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National Drug Threat Assessment 2006
January 2006

National Drug Threat Overview

The abuse of marijuana, heroin, prescription narcotics, MDMA (3,4-methylenedioxymethamphetamine, also known as ecstasy), GHB (gamma-hydroxybutyrate), and LSD (lysergic acid diethylamide) has decreased. Additionally, the availability of LSD and GHB--drugs that appeal particularly to adolescents--has decreased significantly, and heroin availability appears to be declining as well. On the other hand, high--possibly increasing--marijuana and methamphetamine availability persists despite demonstrable progress that the counter-drug community has made against the trafficking and abuse of these illicit drugs. Cocaine availability appears to be stable based on certain indicators; however, recent changes in the price and purity of retail level cocaine reported by the Office of National Drug Control Policy (ONDCP) suggest that counterdrug measures are starting to have an impact. 

Domestic methamphetamine production is decreasing overall; however, domestic decreases have been offset by increased production in Mexico, suggesting a close link between domestic and Mexico production of the drug. For example, a sharp decrease in methamphetamine production in large domestic laboratories since 2002--primarily because of decreased supplies of bulk pseudoephedrine from Canada--has been largely balanced by a concurrent sharp increase in large-scale methamphetamine production in Mexico, where bulk supplies of ephedrine and pseudoephedrine are more available. The apparent ease with which Mexican criminal groups adapt to law enforcement pressure and production supply shortages by moving operations back and forth across the border indicates that an unbalanced effort on either side of the border may limit the effectiveness of methamphetamine suppression initiatives.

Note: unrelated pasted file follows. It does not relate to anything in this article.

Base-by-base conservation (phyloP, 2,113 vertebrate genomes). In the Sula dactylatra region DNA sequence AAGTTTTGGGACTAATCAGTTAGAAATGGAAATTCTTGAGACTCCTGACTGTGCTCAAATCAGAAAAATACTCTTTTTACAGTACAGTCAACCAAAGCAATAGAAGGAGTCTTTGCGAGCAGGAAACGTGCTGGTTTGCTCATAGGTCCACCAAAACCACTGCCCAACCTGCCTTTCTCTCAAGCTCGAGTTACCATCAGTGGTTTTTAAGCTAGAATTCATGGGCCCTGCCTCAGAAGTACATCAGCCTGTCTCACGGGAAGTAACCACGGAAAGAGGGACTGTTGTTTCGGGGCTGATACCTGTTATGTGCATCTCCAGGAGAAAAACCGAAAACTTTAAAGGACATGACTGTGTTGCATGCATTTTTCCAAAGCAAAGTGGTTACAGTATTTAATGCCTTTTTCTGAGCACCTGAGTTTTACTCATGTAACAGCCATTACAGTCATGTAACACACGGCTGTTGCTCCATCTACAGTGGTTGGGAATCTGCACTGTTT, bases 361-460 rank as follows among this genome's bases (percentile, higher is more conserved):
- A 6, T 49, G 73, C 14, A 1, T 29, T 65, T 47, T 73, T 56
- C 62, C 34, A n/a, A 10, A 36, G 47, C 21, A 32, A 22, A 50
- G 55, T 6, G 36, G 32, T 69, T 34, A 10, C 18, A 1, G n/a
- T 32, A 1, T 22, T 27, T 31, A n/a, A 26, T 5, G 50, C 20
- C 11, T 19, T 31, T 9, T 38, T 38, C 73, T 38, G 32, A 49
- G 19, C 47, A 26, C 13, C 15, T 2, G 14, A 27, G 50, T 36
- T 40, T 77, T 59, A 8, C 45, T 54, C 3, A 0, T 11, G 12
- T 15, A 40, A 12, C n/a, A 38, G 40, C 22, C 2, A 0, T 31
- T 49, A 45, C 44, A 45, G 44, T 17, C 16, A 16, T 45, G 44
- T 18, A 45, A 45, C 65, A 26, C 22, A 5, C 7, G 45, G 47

Mexican drug trafficking organizations (DTOs) and criminal groups control most organized wholesale drug trafficking (smuggling, transportation, and wholesale distribution) in the United States, and their control is increasing. Mexican DTOs and criminal groups, long identified as the predominant transporters and wholesale distributors of cocaine, marijuana, methamphetamine, and Mexico-produced heroin in the Pacific, Southwest, and West Central Regions, have emerged as the predominant wholesale cocaine, marijuana, and methamphetamine distributors in the Great Lakes and Southeast Regions. Moreover, Mexican criminal groups' control over methamphetamine supplies and distribution throughout the country will increase sharply in the near term. Domestic methamphetamine production, already lower than in previous years, is likely to decrease sharply in the near term because of increased law enforcement pressure and state- and national-level restrictions on the sale and use of pseudoephedrine and ephedrine products. As fewer individual users are able to produce methamphetamine domestically, retail distributors and users will become increasingly reliant upon Mexico-produced methamphetamine supplied by Mexican criminal groups.

Although far less influential than Mexican criminal groups, Asian criminal groups also appear to be gaining control over wholesale drug distribution, particularly MDMA and Canada-produced marijuana. In fact, law enforcement reporting indicates that Asian criminal groups--primarily Chinese and Vietnamese groups--are now among the leading distributors of MDMA in New York and Los Angeles, the two largest MDMA markets in the United States. Moreover, Canada-based criminal groups composed primarily of ethnic Asians appear to be the predominant smugglers and wholesale distributors of Canada-produced marijuana in the United States, and these groups are increasing domestic distribution of the drug.

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